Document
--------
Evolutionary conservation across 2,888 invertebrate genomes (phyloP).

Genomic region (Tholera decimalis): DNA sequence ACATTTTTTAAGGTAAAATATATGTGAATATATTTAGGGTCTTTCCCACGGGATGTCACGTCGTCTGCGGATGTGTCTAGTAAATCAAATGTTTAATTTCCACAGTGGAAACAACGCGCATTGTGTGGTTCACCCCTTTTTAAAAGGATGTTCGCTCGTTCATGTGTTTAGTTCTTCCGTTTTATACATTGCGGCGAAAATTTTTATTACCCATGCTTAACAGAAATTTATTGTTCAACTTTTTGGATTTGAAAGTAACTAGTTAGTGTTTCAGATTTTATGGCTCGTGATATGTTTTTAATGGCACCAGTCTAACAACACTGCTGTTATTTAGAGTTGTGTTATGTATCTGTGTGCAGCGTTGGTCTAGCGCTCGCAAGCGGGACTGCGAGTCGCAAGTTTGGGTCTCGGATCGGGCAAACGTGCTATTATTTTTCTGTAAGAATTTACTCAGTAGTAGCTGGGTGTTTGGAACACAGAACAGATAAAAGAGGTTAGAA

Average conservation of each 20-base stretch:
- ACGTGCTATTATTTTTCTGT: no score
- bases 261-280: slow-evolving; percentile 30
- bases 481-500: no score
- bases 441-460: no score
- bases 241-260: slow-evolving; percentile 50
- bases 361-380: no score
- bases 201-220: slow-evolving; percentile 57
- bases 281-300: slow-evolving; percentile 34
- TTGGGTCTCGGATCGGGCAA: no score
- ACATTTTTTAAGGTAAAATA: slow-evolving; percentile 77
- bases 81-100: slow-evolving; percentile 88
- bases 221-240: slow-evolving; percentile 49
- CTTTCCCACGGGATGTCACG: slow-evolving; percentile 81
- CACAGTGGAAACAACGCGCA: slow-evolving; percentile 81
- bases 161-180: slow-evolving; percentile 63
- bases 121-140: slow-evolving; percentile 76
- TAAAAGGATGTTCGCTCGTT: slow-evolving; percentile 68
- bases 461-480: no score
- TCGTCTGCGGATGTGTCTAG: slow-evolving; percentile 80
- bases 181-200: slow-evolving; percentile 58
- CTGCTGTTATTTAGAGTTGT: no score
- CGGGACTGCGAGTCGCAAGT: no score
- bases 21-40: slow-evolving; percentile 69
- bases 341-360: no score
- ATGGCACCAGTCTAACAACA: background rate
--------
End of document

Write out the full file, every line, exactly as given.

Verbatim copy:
Evolutionary conservation across 2,888 invertebrate genomes (phyloP).

Genomic region (Tholera decimalis): DNA sequence ACATTTTTTAAGGTAAAATATATGTGAATATATTTAGGGTCTTTCCCACGGGATGTCACGTCGTCTGCGGATGTGTCTAGTAAATCAAATGTTTAATTTCCACAGTGGAAACAACGCGCATTGTGTGGTTCACCCCTTTTTAAAAGGATGTTCGCTCGTTCATGTGTTTAGTTCTTCCGTTTTATACATTGCGGCGAAAATTTTTATTACCCATGCTTAACAGAAATTTATTGTTCAACTTTTTGGATTTGAAAGTAACTAGTTAGTGTTTCAGATTTTATGGCTCGTGATATGTTTTTAATGGCACCAGTCTAACAACACTGCTGTTATTTAGAGTTGTGTTATGTATCTGTGTGCAGCGTTGGTCTAGCGCTCGCAAGCGGGACTGCGAGTCGCAAGTTTGGGTCTCGGATCGGGCAAACGTGCTATTATTTTTCTGTAAGAATTTACTCAGTAGTAGCTGGGTGTTTGGAACACAGAACAGATAAAAGAGGTTAGAA

Average conservation of each 20-base stretch:
- ACGTGCTATTATTTTTCTGT: no score
- bases 261-280: slow-evolving; percentile 30
- bases 481-500: no score
- bases 441-460: no score
- bases 241-260: slow-evolving; percentile 50
- bases 361-380: no score
- bases 201-220: slow-evolving; percentile 57
- bases 281-300: slow-evolving; percentile 34
- TTGGGTCTCGGATCGGGCAA: no score
- ACATTTTTTAAGGTAAAATA: slow-evolving; percentile 77
- bases 81-100: slow-evolving; percentile 88
- bases 221-240: slow-evolving; percentile 49
- CTTTCCCACGGGATGTCACG: slow-evolving; percentile 81
- CACAGTGGAAACAACGCGCA: slow-evolving; percentile 81
- bases 161-180: slow-evolving; percentile 63
- bases 121-140: slow-evolving; percentile 76
- TAAAAGGATGTTCGCTCGTT: slow-evolving; percentile 68
- bases 461-480: no score
- TCGTCTGCGGATGTGTCTAG: slow-evolving; percentile 80
- bases 181-200: slow-evolving; percentile 58
- CTGCTGTTATTTAGAGTTGT: no score
- CGGGACTGCGAGTCGCAAGT: no score
- bases 21-40: slow-evolving; percentile 69
- bases 341-360: no score
- ATGGCACCAGTCTAACAACA: background rate